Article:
Items like water bottles, backpacks filled with books, or even furniture, Long says, can be used as makeshift weights to add resistance to your workouts if you don't own dumbbells and kettlebells.

3. Focus on proper form

“Without access to gym equipment, it's crucial to prioritise correct form to ensure you're targeting the right muscles and avoiding injury,” Long says. 

Good trainers will make sure to remind you of what your form should look like during their workouts, but if you're ever in doubt, YouTube has a wealth of tutorial videos aimed at educating you on the best form for each exercise. 

4. Create a dedicated workout space

If you have the luxury of space at home, Long recommends creating a dedicated area for your home workouts to help you get in the zone and avoid distractions (like piles of washed clothing waiting to be put away).

5. Set realistic goals

Start with achievable goal setting and gradually increase intensity and difficulty as you progress.

6. Follow a structured programme

“Find a reputable online workout plan or hire a virtual personal trainer to guide you through a well-rounded strength training routine,” Long advises. This will ensure you continue to challenge your body and progress week-on-week.

Not sure where to start? Our round up of the best gym workouts has a wealth of at-home workouts, too, that are all MC UK-approved

7. Stay consistent

Last but no means least: “Consistency is key for building muscle,” Long says. “Aim for regular workouts, ideally three times per week, and gradually increase the duration or intensity.”

5 PT-recommended home workouts that build muscle

1. Blogilates Pilates Bootcamp

What? A total-body Pilates workout.

Why? If low-impact strength training is more your cup of tea than training with weights, consider workouts featuring elements of Pilates, recommends the pro. This speedy session includes challenging exercises, such as lunging bicep curls, which target all major muscle groups using just a pair of dumbbells.

How long? 21 minutes.

2. FitnessBlender Total Body Strength Training

What? A full body strength workout for people who get bored easily.

Why? This workout focuses on compound exercises using bodyweight and dumbbells, targeting multiple muscle groups. Plus, there are no repeat exercises making it ideal for anybody who struggles to maintain focus while working out.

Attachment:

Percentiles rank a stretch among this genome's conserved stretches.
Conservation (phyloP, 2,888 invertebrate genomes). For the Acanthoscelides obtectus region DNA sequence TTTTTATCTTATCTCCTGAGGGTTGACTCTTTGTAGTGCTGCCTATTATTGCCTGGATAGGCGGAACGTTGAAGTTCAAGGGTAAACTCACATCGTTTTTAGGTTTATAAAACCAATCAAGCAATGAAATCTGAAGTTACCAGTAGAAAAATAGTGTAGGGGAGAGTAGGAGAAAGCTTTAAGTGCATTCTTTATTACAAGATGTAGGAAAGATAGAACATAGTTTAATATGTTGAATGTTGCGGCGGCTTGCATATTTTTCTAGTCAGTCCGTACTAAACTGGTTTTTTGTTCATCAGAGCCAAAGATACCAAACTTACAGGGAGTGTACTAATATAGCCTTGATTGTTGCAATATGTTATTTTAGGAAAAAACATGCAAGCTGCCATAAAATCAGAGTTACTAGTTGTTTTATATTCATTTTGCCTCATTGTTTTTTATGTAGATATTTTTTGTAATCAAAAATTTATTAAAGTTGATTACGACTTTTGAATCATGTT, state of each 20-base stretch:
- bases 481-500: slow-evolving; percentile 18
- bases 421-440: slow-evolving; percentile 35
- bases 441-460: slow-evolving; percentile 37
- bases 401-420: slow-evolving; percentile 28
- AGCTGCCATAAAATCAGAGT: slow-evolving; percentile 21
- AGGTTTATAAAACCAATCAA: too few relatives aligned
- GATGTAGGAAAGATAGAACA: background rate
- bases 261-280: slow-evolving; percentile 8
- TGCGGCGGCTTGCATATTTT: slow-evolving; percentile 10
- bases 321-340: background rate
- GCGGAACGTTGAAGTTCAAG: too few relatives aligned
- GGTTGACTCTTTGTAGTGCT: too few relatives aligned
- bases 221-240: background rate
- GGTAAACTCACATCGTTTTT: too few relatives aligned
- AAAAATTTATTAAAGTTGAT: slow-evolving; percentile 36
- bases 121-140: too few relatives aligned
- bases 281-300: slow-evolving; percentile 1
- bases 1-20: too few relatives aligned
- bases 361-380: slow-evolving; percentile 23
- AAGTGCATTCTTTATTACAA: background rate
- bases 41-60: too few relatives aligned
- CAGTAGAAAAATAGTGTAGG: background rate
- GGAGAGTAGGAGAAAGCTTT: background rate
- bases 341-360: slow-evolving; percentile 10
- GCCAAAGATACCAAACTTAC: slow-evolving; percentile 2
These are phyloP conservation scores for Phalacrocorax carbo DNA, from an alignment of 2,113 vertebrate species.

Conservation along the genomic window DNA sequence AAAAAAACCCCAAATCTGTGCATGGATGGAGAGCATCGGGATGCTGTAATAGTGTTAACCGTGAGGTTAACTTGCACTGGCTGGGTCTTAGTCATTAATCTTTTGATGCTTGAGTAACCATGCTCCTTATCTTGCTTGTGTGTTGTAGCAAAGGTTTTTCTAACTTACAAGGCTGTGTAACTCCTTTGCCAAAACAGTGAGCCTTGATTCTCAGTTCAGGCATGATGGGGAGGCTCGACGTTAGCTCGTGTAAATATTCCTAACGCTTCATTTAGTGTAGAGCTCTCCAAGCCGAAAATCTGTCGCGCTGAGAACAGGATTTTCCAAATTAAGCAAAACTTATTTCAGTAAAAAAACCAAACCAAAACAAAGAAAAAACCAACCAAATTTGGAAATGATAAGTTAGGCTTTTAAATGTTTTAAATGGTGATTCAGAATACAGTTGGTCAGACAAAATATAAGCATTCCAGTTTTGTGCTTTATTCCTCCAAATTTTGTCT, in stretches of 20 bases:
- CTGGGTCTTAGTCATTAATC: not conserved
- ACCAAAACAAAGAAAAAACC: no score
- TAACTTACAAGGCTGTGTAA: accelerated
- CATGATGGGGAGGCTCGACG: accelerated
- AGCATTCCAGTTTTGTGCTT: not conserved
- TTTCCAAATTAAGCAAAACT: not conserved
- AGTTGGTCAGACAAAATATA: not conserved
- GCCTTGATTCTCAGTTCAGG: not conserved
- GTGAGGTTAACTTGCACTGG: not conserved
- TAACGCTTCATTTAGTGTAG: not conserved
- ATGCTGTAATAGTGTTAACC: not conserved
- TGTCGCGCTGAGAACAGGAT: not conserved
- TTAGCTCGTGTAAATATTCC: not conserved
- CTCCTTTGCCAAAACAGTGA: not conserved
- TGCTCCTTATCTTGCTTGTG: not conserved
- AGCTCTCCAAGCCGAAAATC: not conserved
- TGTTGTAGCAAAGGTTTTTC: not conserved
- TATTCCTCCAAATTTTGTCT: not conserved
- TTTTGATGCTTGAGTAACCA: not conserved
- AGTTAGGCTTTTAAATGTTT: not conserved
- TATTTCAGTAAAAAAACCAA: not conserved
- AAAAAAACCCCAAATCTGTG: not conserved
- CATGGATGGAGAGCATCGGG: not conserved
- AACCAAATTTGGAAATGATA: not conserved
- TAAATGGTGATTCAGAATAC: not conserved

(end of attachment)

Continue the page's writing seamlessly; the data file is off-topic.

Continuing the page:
How long? 30 minutes.

3. POPSUGAR Fitness HIIT Workout for Fat Loss and Strength

What? A HIIT workout with weights.

Why? High intensity interval training is loved for its convenience – sessions are quick to complete while still raising your heart rate, and this workout is no different.

To make sure you're building muscle as well as burning fat, it combines more traditional strength training moves with high intensity cardio. You’ll need a couple of sets of dumbbells and ample enthusiasm to make it through the full-body exercises - expect everything from squats and lunges to mountain climbers and jumping jacks. 

How long? 30 minutes.

4. HASfit 30-Minute Resistance Band Workout

What? A full body resistance band workout.

Why? This 30-minute session requires minimal equipment and targets all major muscle groups. Squats, push-ups and twists are among the exercises featured which will work everything from your quads to your core.

How long? 30 minutes.

5. Yoga With Adriene Yoga for Strength

What? Vinyasa yoga for strength

Why? If yoga is your preferred form of movement, this is one workout you may wish to add to your rotation. 

It comprises a combination of yoga poses that challenge and build muscle strength while also improving flexibility and balance. The sequence moves at a manageable pace, so while it’s certainly challenging, you have the space and time required to focus on form and breathwork throughout. Keen to try other yoga flows? These are our favourite Yoga with Adriene flows.

How long? 40 minutes.

Shop MC UK's go-to workout kit now:

Abbi Henderson
Health Writer

Abbi Henderson is a freelance journalist and social media editor who covers health, fitness, women’s sport and lifestyle for titles including Women's Health and Stylist, among others. 

With a desire to help make healthcare, exercise and sport more accessible to women, she writes about everything from the realities of seeking medical support as a woman to those of being a female athlete fighting for equality. 

When she’s not working, she’s drinking tea, going on seaside walks, lifting weights, watching football, and probably cooking something pasta-based.